Although it’s clear that Jesus regarded the Old Testament as the inspired word of God, he also directly challenged aspects of the Old Testament law. To illustrate, Jesus was repudiating Sabbath law when he defended his disciples’ harvesting of food on the Sabbath (Mt 12:1-14; cf. Ex. 34:21). Some scholars argue that the disciples were merely violating a Pharisaical tradition surrounding the Sabbath, not any actual OT law regarding the Sabbath. In this view, Jesus was trying to bring out the true meaning of Sabbath (i.e., showing that the Sabbath was made for humans, not humans for the Sabbath) and to demonstrate his authority as Lord of the Sabbath. While I grant that this was certainly part of Jesus’ intent, I do not see how this absolves his disciples from the charge of Sabbath-breaking. After all, according to the OT—not merely a Jewish tradition—people were to be executed merely for picking up sticks on the Sabbath (Nu 15:32-36). Moreover, Moses’ prohibition against doing work on the Sabbath explicitly included a prohibition on gathering food (i.e., manna) (Ex. 16:23-29). Hence, in this particular instance it seems the Pharisee’s had some biblical basis for their criticism of Jesus. Yes, the central intent of Jesus’ response was to bring out the true meaning of the Sabbath. But it appears its true meaning, as articulated by Jesus, stands in tension with certain meticulous and harsh laws surrounding the Sabbath in the OT. In the name of bringing out the true meaning of the Sabbath, it seems Jesus was perfectly willing to challenge these laws.
It’s worth noting that Jesus’ relaxed attitude toward certain meticulous and/or harsh laws surrounding the Sabbath as well as surrounding other matters was adopted and even expanded upon by his earliest disciples. Paul completely relativized the commandment to dedicate the seventh day of the week to God (Col. 2:16), for example. Similarly, we find early Christian leaders rejecting the OT commands for God’s covenant people, Jew and Gentile, to be circumcised, to eat particular kinds of foods, etc. Clearly, though the earliest Christian disciples regarded the OT as God’s Word, they subordinated its authority to the authority of Christ and were willing to reject parts of it when they felt the Spirit led them to do so (Ac.15:28, “it seemed good to the Holy Spirit and to us…”).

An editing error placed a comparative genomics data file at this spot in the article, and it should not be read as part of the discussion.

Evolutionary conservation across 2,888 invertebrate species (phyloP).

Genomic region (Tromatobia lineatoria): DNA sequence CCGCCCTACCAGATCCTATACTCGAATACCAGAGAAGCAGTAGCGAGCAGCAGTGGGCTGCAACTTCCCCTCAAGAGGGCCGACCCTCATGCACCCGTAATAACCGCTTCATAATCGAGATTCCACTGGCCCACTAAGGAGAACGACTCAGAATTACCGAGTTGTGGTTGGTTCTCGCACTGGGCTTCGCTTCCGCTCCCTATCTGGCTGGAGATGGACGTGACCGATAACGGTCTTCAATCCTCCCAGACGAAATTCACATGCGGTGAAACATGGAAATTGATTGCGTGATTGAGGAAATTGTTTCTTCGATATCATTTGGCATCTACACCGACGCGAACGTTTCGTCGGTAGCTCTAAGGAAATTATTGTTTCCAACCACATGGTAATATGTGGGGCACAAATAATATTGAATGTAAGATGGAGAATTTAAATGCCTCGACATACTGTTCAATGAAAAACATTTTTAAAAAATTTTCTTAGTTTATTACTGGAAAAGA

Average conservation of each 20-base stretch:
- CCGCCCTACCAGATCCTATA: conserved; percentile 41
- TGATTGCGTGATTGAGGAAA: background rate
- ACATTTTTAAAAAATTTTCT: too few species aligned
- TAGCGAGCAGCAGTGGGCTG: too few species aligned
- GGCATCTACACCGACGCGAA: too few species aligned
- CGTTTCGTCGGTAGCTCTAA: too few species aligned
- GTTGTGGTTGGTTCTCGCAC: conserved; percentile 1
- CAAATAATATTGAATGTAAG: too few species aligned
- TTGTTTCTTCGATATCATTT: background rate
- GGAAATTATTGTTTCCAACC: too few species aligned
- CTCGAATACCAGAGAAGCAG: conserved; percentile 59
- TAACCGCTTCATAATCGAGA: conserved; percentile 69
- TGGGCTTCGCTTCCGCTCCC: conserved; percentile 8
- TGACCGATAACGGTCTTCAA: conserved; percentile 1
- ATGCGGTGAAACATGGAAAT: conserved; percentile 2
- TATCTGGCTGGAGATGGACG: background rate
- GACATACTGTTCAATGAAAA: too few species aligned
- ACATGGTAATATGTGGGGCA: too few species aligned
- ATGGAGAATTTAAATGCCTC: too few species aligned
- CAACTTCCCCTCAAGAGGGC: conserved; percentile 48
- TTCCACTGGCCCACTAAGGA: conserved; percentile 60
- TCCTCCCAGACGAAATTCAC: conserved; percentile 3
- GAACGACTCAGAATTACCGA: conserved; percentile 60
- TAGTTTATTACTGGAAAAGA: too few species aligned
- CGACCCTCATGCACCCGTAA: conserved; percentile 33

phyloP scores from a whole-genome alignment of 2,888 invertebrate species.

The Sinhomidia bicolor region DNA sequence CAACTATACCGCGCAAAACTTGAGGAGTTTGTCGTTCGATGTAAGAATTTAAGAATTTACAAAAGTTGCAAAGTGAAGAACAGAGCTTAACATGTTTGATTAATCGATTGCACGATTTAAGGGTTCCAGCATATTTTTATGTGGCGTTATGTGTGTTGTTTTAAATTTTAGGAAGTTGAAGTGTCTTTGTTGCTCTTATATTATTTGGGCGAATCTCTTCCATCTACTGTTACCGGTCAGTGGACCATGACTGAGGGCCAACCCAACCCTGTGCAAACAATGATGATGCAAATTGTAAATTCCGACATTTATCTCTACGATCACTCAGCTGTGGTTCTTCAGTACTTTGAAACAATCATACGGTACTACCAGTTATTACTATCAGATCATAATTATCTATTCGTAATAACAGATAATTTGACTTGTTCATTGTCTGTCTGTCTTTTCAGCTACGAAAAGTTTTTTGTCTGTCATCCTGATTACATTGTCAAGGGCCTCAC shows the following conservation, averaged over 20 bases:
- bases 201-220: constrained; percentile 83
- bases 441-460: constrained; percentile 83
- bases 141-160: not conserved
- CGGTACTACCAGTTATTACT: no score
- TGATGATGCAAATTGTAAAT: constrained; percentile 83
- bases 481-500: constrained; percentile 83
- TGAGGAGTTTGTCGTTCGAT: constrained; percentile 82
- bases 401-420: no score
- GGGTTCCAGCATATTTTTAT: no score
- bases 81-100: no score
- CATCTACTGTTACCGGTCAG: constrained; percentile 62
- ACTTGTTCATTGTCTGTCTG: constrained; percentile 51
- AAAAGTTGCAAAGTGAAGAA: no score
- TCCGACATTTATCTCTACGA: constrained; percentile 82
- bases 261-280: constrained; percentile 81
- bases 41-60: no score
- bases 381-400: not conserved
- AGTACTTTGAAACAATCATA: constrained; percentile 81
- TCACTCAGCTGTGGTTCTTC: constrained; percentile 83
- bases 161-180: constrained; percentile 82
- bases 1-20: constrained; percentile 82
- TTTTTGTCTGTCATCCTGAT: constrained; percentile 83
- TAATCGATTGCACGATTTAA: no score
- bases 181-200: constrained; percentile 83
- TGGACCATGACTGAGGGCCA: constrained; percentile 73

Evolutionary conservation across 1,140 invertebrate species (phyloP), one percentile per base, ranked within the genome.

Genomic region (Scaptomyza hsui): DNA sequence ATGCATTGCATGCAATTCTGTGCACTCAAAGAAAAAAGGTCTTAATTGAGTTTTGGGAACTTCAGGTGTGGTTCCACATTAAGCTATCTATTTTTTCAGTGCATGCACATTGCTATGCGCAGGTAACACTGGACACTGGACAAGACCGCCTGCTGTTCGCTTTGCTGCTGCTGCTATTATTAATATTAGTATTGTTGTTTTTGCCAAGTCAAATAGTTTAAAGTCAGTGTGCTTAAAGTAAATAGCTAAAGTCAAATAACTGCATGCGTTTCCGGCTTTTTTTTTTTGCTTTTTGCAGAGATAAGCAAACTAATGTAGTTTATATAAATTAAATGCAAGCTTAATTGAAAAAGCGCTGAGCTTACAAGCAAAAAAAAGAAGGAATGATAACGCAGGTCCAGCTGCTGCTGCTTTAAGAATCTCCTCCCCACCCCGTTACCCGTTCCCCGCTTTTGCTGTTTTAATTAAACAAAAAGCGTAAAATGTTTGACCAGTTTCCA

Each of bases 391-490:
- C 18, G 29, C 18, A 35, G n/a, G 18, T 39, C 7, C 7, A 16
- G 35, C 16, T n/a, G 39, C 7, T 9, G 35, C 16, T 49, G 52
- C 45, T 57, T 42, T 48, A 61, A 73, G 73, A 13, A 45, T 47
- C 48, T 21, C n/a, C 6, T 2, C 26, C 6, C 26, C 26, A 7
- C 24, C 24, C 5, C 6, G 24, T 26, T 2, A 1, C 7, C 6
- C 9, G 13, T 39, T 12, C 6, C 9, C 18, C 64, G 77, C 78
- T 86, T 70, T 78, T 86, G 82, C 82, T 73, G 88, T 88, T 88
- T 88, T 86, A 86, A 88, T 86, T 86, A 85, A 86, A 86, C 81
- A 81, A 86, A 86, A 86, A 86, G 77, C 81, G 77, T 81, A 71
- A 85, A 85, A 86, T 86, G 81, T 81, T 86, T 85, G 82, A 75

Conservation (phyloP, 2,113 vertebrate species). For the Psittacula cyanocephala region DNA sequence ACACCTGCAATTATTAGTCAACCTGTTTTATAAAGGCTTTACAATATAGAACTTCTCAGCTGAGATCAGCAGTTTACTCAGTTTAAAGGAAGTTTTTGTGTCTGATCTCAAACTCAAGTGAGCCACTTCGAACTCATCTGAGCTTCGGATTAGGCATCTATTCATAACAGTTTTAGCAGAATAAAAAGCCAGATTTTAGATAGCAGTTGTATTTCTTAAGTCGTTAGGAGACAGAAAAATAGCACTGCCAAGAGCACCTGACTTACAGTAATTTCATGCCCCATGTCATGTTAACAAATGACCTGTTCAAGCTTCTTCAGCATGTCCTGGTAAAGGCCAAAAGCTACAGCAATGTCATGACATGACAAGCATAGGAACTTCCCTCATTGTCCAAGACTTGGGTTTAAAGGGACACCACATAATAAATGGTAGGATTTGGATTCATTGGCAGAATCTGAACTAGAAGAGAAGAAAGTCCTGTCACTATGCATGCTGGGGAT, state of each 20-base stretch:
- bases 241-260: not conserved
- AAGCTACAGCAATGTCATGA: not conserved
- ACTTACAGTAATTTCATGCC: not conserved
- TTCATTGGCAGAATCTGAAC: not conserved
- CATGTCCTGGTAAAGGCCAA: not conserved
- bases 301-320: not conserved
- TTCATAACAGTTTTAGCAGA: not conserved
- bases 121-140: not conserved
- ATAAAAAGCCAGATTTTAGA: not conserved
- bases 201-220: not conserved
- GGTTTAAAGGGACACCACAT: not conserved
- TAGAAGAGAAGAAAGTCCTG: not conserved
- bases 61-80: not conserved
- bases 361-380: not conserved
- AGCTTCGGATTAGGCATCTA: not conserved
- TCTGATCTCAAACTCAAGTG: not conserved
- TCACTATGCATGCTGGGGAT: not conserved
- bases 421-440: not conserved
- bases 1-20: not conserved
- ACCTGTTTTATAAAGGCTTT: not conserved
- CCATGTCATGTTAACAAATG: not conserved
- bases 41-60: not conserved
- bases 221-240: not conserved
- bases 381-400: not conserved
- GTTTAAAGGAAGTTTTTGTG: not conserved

Along similar lines, it seems that Jesus functionally repudiated a law of the OT when he ingeniously prevented a woman caught in the act of adultery from being executed (Jn 8:1-11, Cf. Lev. 20:10; Deut 22:22). Jesus caught her (all male!) accusers in their self-righteousness by pointing out only people without sin are in a position to execute a sinner. Since all humans are sinners, the principle Jesus is illustrating in this episode would seem to apply not just to this particular accused sinner and this group of sinful accusers, but to all accused sinners and all sinful accusers. And this, in turn, renders it impossible to ever put into practice any of the OT’s commands to put people to death. Indeed, if followed through consistently, the principle that Jesus illustrates in this story challenges the moral justification, if not the apparent divine sanctioning, of all human-on-human killing in the Bible.
Jesus’ teachings, his death, and his resurrection radically and permanently altered the way that the early church interpreted the Old Testament. As Graeme Goldsworthy has argued, Jesus is “the goal and the fulfillment of the whole Old Testament” and is “the key to the Bible.” Therefore, everything about these laws is reinterpreted because Jesus is the center of God’s revelation, the one in whom the law is fulfilled (Matt 5:17-18).